An Article In Meteorite Times Magazine
by Jim Tobin

I Hear the Call of the Saw

It is time for me to get back to doing some cutting. So this month will be another article covering some of the general aspects of using a diamond saw and the finishing of cuts on a diamond lap. We have been here before so some is old stuff . Maybe there will also be something new.

Perhaps the first considerations before making any cut will be the size of the blade required and the placement of the cut. It is never a good idea to cut a meteorite with a blade that is too small. For example we had a meteorite that the business bought from another dealer. Little chunks had been cut off it every where and was a mess. The previous owner had  hacked it up and the grooves of old cuts were overlapping and running everywhere. It is very difficult to make a cut with a small diameter blade and then turn the stone over and make another cut getting them to meet. It can be done but there will always be a slight difference in the angles of the cuts and a lot of lapping will be required to clean up the faces of the cut. Just obtaining a larger blade and making the one good cut is always better.

If the meteorite is to be only cut open to examine the interior, then a small slice off one area or edge May be enough. Or a clean up cut on a fractured surface May be just the thing. In which case the planning decision is rather elementary. On the other hand if the meteorite is larger and is being cut in half to split between two partners or to make book end type portions of equal size. Then the decision can be complex. The shape of the meteorites is usually irregular and judging the placement of the blade difficult. In my experience getting exactly equal portions on odd shaped large meteorites is hard to do.

If the meteorite is to be cut completely up into slices the thin blade trim saw May not be large enough in diameter to make some of the cuts. A larger thicker blade May have to be used on one or more of the cuts. Thus reducing the size of the pieces to that which the trim saw can accommodate. This will increase the waste some, but in the end May save a lot of time and make achieving nice parallel slices easier. The thick blade will produce nice flat surfaces that can be used to align the piece for the following series of cuts.

After a scheme for cutting has been arrived at it is time to position the stone in the saw. The meteorite must be held securely so that it does not shift during the cut. If it does it will certainly spoil the cut and necessitate the removal of a lot of waste to bring the two sides of the cut into flatness. It May also damage the thin blade or even cause the saw to stall if the blade is pinched hard enough. If the cut is with a thick blade the meteorite could also crack apart. So make sure the stone will not move in the vise. Clamping the stone May not be so much a matter of how hard the stone is squeezed in the vise as how you design the clamp itself. I have many times made custom piece of wood with curved faces to insert  in the jaws of the vise to hold a stone. Sometimes you just can not clamp one down real hard without risk of crushing it. The need to be creative in making holders come in to play in those situations.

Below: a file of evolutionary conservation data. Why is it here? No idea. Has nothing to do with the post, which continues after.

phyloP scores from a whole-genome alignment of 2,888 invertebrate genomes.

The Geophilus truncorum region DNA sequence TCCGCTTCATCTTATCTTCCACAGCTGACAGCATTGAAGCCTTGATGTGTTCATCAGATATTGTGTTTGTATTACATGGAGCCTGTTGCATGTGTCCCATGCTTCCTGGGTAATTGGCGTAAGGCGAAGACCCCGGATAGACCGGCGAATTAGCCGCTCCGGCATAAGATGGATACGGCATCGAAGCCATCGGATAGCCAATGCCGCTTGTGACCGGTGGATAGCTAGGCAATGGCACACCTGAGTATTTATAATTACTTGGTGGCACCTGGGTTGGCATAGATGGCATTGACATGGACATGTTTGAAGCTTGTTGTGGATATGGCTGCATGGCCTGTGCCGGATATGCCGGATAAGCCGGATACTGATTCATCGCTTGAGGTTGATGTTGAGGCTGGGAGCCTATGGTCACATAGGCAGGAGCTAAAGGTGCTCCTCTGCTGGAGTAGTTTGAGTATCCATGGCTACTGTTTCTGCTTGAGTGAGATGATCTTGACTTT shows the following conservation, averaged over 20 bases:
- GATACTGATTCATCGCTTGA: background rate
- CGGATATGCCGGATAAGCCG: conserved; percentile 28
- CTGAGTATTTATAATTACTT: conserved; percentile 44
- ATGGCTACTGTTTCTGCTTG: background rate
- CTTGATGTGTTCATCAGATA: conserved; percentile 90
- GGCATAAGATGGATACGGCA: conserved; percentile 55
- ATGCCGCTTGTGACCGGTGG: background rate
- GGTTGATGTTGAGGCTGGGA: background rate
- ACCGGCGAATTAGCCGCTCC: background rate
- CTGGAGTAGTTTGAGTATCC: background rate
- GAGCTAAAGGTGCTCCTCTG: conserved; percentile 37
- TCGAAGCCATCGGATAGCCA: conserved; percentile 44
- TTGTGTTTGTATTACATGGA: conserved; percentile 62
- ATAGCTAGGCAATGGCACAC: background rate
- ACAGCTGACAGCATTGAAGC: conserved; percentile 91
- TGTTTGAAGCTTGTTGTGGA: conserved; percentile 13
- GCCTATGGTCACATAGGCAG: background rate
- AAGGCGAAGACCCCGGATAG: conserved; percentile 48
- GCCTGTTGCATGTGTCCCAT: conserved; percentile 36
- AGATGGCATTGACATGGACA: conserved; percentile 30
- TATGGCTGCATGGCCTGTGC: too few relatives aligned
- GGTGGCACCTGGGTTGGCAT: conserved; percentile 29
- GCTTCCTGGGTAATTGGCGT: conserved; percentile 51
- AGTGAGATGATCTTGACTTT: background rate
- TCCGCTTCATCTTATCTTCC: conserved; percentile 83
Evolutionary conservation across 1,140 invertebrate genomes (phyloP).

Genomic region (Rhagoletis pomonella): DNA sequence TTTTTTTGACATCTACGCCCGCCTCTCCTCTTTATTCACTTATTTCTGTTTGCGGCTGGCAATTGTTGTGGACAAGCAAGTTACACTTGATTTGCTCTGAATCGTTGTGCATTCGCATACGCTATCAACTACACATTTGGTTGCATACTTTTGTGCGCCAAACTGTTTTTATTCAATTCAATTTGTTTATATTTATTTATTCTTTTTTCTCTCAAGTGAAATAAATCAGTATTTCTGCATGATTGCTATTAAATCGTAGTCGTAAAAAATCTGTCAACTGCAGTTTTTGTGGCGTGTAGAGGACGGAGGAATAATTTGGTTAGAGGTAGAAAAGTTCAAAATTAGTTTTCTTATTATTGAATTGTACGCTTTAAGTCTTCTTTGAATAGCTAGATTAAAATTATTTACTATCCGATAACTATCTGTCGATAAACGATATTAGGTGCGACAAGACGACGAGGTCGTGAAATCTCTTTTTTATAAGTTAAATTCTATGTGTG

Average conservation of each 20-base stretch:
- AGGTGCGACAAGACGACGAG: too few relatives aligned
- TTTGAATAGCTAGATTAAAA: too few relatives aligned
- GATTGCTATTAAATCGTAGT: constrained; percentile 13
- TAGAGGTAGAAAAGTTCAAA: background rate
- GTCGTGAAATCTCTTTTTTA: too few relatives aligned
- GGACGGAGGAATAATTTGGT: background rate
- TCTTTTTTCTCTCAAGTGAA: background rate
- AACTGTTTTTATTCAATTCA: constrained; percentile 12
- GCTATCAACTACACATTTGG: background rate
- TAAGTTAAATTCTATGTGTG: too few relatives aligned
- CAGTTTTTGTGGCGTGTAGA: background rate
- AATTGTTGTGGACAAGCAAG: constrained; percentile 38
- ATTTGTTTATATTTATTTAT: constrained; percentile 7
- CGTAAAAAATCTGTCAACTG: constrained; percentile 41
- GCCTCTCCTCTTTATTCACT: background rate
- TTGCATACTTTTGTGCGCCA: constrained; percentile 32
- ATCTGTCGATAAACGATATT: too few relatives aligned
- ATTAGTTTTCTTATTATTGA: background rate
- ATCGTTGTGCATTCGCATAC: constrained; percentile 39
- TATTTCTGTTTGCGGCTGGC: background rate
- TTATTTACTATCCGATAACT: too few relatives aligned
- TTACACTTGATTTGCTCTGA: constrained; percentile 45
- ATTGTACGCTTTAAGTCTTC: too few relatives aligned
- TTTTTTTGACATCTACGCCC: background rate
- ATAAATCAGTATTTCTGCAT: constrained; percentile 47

The very first few seconds of the cut are the most important. With a thin blade it is possible for it to wander a little at first across the surface of the stone before it bites in. Especially on the rounded contours of a smaller stone. This will not only leave a mark on the surface but also May begin the cut in the wrong spot. This could eventually cause the blade to pinch up or have to bend. Go very slow at first watching to see that the blade stays where it is supposed to be until it has bit into the stone. Then you can stop feeding by hand and begin to use a slow power feed rate. Or if no power feed is available you can hang a weight on for a gravity feed. On the saw I am using currently which I made I have a variable stepper motor drive that will allow for anything from a half step to fast continuous turning. I usually opt for slow and steady letting the sound of the saw guide me in setting the feed rate.

It is important to always be present during cutting and be ready to pull the meteorite back off the blade if something unexpected should happen. I realize that it is tempting to set it up and begin the cutting and go do something else. Some cuts can take a long time and most are uneventful. But, stay near the machine. That is my advice. Listen to the sound of the cutting. It is the first warning that something is wrong. If the meteorite cracks and falls apart the piece May not fall away from the blade but the sound of the cut will instantly change.